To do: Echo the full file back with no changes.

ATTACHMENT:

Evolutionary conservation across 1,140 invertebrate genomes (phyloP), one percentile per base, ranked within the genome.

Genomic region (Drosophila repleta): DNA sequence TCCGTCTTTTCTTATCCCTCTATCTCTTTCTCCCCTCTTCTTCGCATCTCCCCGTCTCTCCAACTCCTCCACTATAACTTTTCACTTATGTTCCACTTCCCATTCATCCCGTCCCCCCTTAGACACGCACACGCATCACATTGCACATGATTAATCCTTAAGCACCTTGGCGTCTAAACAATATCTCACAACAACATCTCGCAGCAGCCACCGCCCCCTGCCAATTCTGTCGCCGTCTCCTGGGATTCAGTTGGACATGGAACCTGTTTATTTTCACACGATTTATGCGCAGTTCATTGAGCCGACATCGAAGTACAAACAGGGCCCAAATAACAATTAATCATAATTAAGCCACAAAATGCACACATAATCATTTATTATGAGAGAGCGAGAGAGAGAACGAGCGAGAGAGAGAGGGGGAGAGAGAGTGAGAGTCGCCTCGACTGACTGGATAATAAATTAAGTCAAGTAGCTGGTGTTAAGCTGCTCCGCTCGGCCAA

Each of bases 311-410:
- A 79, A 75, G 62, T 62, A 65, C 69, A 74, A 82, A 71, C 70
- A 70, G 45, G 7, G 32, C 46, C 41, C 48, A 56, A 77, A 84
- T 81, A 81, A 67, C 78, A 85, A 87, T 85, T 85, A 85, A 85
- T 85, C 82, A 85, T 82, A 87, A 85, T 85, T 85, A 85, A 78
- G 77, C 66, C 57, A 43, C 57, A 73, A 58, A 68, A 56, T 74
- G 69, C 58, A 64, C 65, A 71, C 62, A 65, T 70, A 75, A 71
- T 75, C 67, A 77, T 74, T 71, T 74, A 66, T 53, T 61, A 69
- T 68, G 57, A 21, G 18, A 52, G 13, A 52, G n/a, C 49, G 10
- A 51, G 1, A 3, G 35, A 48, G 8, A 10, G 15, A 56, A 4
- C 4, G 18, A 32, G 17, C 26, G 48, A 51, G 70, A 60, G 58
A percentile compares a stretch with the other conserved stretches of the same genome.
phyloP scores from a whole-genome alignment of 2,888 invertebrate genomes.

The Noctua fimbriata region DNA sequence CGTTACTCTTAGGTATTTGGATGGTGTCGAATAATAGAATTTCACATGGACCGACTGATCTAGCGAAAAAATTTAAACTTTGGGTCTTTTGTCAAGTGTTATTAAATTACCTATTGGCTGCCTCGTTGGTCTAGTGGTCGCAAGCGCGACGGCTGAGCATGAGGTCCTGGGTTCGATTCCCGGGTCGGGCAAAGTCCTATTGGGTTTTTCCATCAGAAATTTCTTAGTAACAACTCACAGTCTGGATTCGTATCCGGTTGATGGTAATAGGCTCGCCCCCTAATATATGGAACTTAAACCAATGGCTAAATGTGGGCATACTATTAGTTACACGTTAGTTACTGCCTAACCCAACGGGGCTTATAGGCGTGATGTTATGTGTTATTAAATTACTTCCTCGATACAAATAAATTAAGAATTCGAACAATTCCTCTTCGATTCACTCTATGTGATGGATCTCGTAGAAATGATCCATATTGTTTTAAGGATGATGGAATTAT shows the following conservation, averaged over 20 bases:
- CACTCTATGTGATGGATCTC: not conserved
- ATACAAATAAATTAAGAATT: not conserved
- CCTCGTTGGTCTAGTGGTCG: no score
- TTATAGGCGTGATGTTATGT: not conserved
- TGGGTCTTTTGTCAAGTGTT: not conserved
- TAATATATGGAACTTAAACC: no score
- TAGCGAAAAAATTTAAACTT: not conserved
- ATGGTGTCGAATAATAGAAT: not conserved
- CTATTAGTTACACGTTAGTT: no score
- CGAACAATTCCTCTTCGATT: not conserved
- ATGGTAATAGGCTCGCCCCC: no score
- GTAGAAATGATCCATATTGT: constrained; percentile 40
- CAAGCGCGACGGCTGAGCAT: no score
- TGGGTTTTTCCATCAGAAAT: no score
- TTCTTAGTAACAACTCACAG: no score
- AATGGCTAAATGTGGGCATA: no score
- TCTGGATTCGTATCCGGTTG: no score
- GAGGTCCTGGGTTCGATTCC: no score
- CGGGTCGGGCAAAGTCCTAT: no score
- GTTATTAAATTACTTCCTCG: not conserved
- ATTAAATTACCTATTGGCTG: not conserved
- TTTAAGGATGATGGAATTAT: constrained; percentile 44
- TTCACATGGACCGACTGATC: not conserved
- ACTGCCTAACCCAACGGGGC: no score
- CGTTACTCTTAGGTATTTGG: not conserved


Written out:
Evolutionary conservation across 1,140 invertebrate genomes (phyloP), one percentile per base, ranked within the genome.

Genomic region (Drosophila repleta): DNA sequence TCCGTCTTTTCTTATCCCTCTATCTCTTTCTCCCCTCTTCTTCGCATCTCCCCGTCTCTCCAACTCCTCCACTATAACTTTTCACTTATGTTCCACTTCCCATTCATCCCGTCCCCCCTTAGACACGCACACGCATCACATTGCACATGATTAATCCTTAAGCACCTTGGCGTCTAAACAATATCTCACAACAACATCTCGCAGCAGCCACCGCCCCCTGCCAATTCTGTCGCCGTCTCCTGGGATTCAGTTGGACATGGAACCTGTTTATTTTCACACGATTTATGCGCAGTTCATTGAGCCGACATCGAAGTACAAACAGGGCCCAAATAACAATTAATCATAATTAAGCCACAAAATGCACACATAATCATTTATTATGAGAGAGCGAGAGAGAGAACGAGCGAGAGAGAGAGGGGGAGAGAGAGTGAGAGTCGCCTCGACTGACTGGATAATAAATTAAGTCAAGTAGCTGGTGTTAAGCTGCTCCGCTCGGCCAA

Each of bases 311-410:
- A 79, A 75, G 62, T 62, A 65, C 69, A 74, A 82, A 71, C 70
- A 70, G 45, G 7, G 32, C 46, C 41, C 48, A 56, A 77, A 84
- T 81, A 81, A 67, C 78, A 85, A 87, T 85, T 85, A 85, A 85
- T 85, C 82, A 85, T 82, A 87, A 85, T 85, T 85, A 85, A 78
- G 77, C 66, C 57, A 43, C 57, A 73, A 58, A 68, A 56, T 74
- G 69, C 58, A 64, C 65, A 71, C 62, A 65, T 70, A 75, A 71
- T 75, C 67, A 77, T 74, T 71, T 74, A 66, T 53, T 61, A 69
- T 68, G 57, A 21, G 18, A 52, G 13, A 52, G n/a, C 49, G 10
- A 51, G 1, A 3, G 35, A 48, G 8, A 10, G 15, A 56, A 4
- C 4, G 18, A 32, G 17, C 26, G 48, A 51, G 70, A 60, G 58
A percentile compares a stretch with the other conserved stretches of the same genome.
phyloP scores from a whole-genome alignment of 2,888 invertebrate genomes.

The Noctua fimbriata region DNA sequence CGTTACTCTTAGGTATTTGGATGGTGTCGAATAATAGAATTTCACATGGACCGACTGATCTAGCGAAAAAATTTAAACTTTGGGTCTTTTGTCAAGTGTTATTAAATTACCTATTGGCTGCCTCGTTGGTCTAGTGGTCGCAAGCGCGACGGCTGAGCATGAGGTCCTGGGTTCGATTCCCGGGTCGGGCAAAGTCCTATTGGGTTTTTCCATCAGAAATTTCTTAGTAACAACTCACAGTCTGGATTCGTATCCGGTTGATGGTAATAGGCTCGCCCCCTAATATATGGAACTTAAACCAATGGCTAAATGTGGGCATACTATTAGTTACACGTTAGTTACTGCCTAACCCAACGGGGCTTATAGGCGTGATGTTATGTGTTATTAAATTACTTCCTCGATACAAATAAATTAAGAATTCGAACAATTCCTCTTCGATTCACTCTATGTGATGGATCTCGTAGAAATGATCCATATTGTTTTAAGGATGATGGAATTAT shows the following conservation, averaged over 20 bases:
- CACTCTATGTGATGGATCTC: not conserved
- ATACAAATAAATTAAGAATT: not conserved
- CCTCGTTGGTCTAGTGGTCG: no score
- TTATAGGCGTGATGTTATGT: not conserved
- TGGGTCTTTTGTCAAGTGTT: not conserved
- TAATATATGGAACTTAAACC: no score
- TAGCGAAAAAATTTAAACTT: not conserved
- ATGGTGTCGAATAATAGAAT: not conserved
- CTATTAGTTACACGTTAGTT: no score
- CGAACAATTCCTCTTCGATT: not conserved
- ATGGTAATAGGCTCGCCCCC: no score
- GTAGAAATGATCCATATTGT: constrained; percentile 40
- CAAGCGCGACGGCTGAGCAT: no score
- TGGGTTTTTCCATCAGAAAT: no score
- TTCTTAGTAACAACTCACAG: no score
- AATGGCTAAATGTGGGCATA: no score
- TCTGGATTCGTATCCGGTTG: no score
- GAGGTCCTGGGTTCGATTCC: no score
- CGGGTCGGGCAAAGTCCTAT: no score
- GTTATTAAATTACTTCCTCG: not conserved
- ATTAAATTACCTATTGGCTG: not conserved
- TTTAAGGATGATGGAATTAT: constrained; percentile 44
- TTCACATGGACCGACTGATC: not conserved
- ACTGCCTAACCCAACGGGGC: no score
- CGTTACTCTTAGGTATTTGG: not conserved